Tracing sheep wagons and the makers in Wyoming

LUSK - The sheep industry has been instrumental in the development and economy of many communities in Wyoming. Accounts of the men and women documenting their contributions, hardships, life styles and ranches are printed in the pages of books, magazines and personal accounts of the evolution of the Wyoming sheep dynasty. One of the most romantic aspects of this epic event is the creation of a home on wheels, the Sheep Wagon (Sheepbed). Little is known of the makers or which towns the wagons were constructed.

A group of sheep wagon enthusiasts lead by Tom Lindmier (Western History Author), Dr. Jim O’Rourke (Retired Chadron State College) and Richard Kaan are collecting information from Wyoming individuals and ranches that may be beneficial for identifying sheep wagons or parts of wagons that identify with individuals or companies that built them. The information will be published in a book. As many as 50 individual makers in 15 counties have been identified from newspaper articles, museums and written accounts. Many other sheep wagons were constructed by the individual ranches or custom made by local handmen or blacksmiths.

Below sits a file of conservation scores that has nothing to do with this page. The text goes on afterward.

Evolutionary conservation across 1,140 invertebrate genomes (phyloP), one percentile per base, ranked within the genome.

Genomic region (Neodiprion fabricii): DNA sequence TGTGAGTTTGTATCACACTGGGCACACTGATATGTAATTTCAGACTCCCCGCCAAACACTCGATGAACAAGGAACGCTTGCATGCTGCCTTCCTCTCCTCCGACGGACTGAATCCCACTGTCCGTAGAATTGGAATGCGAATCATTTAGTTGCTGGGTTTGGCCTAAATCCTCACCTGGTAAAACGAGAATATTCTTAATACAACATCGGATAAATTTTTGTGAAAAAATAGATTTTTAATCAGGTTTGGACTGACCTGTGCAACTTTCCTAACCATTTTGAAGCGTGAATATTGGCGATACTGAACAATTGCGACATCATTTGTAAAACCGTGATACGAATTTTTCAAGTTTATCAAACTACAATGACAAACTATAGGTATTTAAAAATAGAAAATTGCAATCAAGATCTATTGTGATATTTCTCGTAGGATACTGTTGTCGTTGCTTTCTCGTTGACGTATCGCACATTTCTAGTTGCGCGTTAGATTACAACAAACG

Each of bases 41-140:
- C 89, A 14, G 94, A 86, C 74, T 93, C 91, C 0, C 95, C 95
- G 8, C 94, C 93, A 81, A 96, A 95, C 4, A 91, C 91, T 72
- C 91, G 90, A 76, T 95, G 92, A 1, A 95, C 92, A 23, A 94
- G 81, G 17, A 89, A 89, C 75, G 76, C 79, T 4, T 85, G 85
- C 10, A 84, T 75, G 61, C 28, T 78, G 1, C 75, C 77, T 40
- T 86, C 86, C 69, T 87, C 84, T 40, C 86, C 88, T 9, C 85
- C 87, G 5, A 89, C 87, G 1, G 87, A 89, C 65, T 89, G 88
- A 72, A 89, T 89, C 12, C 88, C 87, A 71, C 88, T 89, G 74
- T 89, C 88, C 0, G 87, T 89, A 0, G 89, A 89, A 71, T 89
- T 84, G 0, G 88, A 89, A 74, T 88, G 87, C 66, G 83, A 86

During the late 1800s and early 1900s, sheep wagon builders were in nearly every town in Wyoming and many of the ranches were building their version of a “Sheepherders Palace on Wheels”. Joe McFarlane located in Lusk, and for several years devoted his time to building sheep wagons, which were the pride of the sheepmen. These were the first well-built wagons in this part of the country and Mr. McFarlane prided himself in their construction. They were guaranteed to be water-proof, and contained a bed, cooking outfit and the floor was covered with inlaid linoleum. The complete wagon sold for $285. The wagon contained but very few nails. Mr. McFarlane constructed the wagon with screws, bolts and tacks. The floor boards were not nailed but screwed together. Practically all the wagons were in service at least 30 years, without having to be repaired.” (Lusk Herald Jubilee Addition)

If you have any information or a sheep wagon or parts of a wagon that may be a McFarlane sheep wagon or a Card sheep wagon sold in Manville, they would like to examine the construction, take photos and collect any information about the wagon, the ranch it served and people who may have used it. Contact Richard Kaan 605 440 1007.